Politics

Jordan & Israel can end the 100 years old Jewish-Arab conflict


Jordan comprises 78% of the territory of former Palestine whilst Judea and Samaria (West Bank) comprises just 4%


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Jordan & Israel can end the 100 years old Jewish-Arab conflictIt took Jordan’s King Abdullah II just a 10 minutes helicopter flight from Jordan to Ramallah on 26 March to meet Palestine Liberation Organisation (PLO) leader Mahmud Abbas in Ramallah—itself only 15 minutes’ drive from Jerusalem—Abdullah’s first trip to Judea and Samaria (West Bank) since 2017. 

The Arab Weekly reported on Abdullah’s visit:

“Well-informed Jordanian sources have linked the previously unannounced visit of the Jordanian king to Ramallah, the seat of the Palestinian Authority, to the Negev Summit. They said that Jordan was uncomfortable with the new “Abrahamic” peace process between Israel and Arab countries. It particularly resents being marginalised and losing control over its most important card, the Palestinian issue.”

 

Abdullah has only himself to blame for Jordan’s growing marginalisation—abandoning the policy pursued by his great-grandfather King Abdullah I and his father King Hussein  of unifying the two Arab populations living on both sides of the Jordan River into one State between 1950 and 1967.

Abdullah instead has been supporting the PLO demand for the creation of an independent Arab state west of the Jordan River—in addition to Jordan east of the Jordan River: two Arab states and one Jewish state within the territory comprised in the 1922 League of Nations Mandate for Palestine (Mandate).

Abdullah needs to rethink supporting the PLO’s demand if he wishes to regain control of decisions to be made west of the Jordan River affecting Arabs and Jews in the last 5% of former Palestine where sovereignty still remains unallocated between Jordan and Israel after 100 years of conflict.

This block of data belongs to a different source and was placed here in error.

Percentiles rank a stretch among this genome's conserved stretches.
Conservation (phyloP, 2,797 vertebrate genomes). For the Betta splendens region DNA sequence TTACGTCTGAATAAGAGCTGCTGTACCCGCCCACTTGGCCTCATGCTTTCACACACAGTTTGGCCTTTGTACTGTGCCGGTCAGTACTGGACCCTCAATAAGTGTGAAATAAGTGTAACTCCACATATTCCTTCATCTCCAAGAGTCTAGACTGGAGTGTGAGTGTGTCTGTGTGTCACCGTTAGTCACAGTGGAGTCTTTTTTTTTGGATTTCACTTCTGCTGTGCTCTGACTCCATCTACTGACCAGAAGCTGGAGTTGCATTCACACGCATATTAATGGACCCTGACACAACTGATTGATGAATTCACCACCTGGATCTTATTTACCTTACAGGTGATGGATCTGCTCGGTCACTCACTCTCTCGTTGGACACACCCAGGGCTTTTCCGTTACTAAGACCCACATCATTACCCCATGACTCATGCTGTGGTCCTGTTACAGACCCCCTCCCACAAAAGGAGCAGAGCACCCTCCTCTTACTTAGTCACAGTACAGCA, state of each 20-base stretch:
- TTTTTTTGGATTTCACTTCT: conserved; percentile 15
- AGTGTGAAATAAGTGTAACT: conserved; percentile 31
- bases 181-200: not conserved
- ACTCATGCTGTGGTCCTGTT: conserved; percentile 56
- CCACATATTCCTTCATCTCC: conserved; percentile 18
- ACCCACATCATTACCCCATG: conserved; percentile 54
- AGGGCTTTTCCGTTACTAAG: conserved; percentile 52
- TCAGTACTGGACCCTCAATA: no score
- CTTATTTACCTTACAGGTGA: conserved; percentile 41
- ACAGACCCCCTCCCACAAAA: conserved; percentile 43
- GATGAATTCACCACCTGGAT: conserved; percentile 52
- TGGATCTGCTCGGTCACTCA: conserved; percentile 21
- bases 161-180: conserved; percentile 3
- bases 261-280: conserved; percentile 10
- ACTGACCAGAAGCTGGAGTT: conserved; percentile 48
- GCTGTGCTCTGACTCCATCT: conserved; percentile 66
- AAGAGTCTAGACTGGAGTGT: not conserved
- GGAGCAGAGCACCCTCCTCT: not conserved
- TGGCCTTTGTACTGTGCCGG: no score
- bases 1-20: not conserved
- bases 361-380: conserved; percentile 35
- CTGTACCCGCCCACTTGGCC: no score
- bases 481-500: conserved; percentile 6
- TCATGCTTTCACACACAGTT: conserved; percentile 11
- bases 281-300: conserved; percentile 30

Abdullah’s marginalisation also risks Jordan losing its role as the custodian of the Muslim Holy Shrines in Jerusalem conferred on Jordan in 1994 by the Washington Declaration and Israel-Jordan Peace Treaty. 

Between 1950 and 1967: 

  • Judea and Samaria (West Bank)—which included Ramallah—was part of Jordan—and its residents were
  • The PLO did not claim regional sovereignty “over the West Bank in the Hashemite Kingdom of Jordan” or the ”Gaza Strip” on its founding in 1964—claiming only that “Palestine with its boundaries at the time of the British Mandate is a regional indivisible unit”
  • Abdullah’s father King Hussein—at page 118 of his published memoirs Uneasy Lies the Head (1962)—justified  continuing Jordanian rule on both sides of the Jordan River against international condemnation:

“Palestine and Jordan were both under British Mandate, but as my grandfather pointed out in his memoirs, they were hardly separate countries. Transjordan being to the east of the River Jordan, it formed in a sense, the interior of Palestine”

Jordan comprises 78% of the territory of former Palestine whilst Judea and Samaria (West Bank) comprises just 4%. 

Abdullah’s visit to Ramallah took place at the same time as the Negev Summit was putting life into the Abraham Accords—Israel’s Foreign Minister working with his counterparts from Bahrain, Egypt, Morocco and the United Arab Emirates on shared challenges and interests—along with US Secretary of State Antony Blinken’s encouragement and support.

Ending the 100 years-old conflict between Arabs and Jews has become increasingly urgent with no movement in sight to create an additional Arab State west of the Jordan River after almost 30 years of failed political and diplomatic attempts and pressure from the United Nations.

The reunification of the Arab populations living on both sides of the Jordan River—as existed between 1950 and 1967—by re-drawing the current international border between Israel and Jordan in direct negotiations—is the kiss of life that can end the Arab-Jewish conflict.

Author’s note: The cartoon—commissioned exclusively for this article—is by Yaakov Kirschen aka “Dry Bones”- one of Israel’s foremost political and social commentators—whose cartoons have graced the columns of Israeli and international media publications for decades.


David Singer — Bio and Archives

David Singer is an Australian Lawyer, a Foundation Member of the International Analyst Network and Convenor of Jordan is Palestine International—an organization calling for sovereignty of the West Bank and Gaza to be allocated between Israel and Jordan as the two successor States to the Mandate for Palestine. Previous articles written by him can be found at: jordanispalestine.blogspot.com




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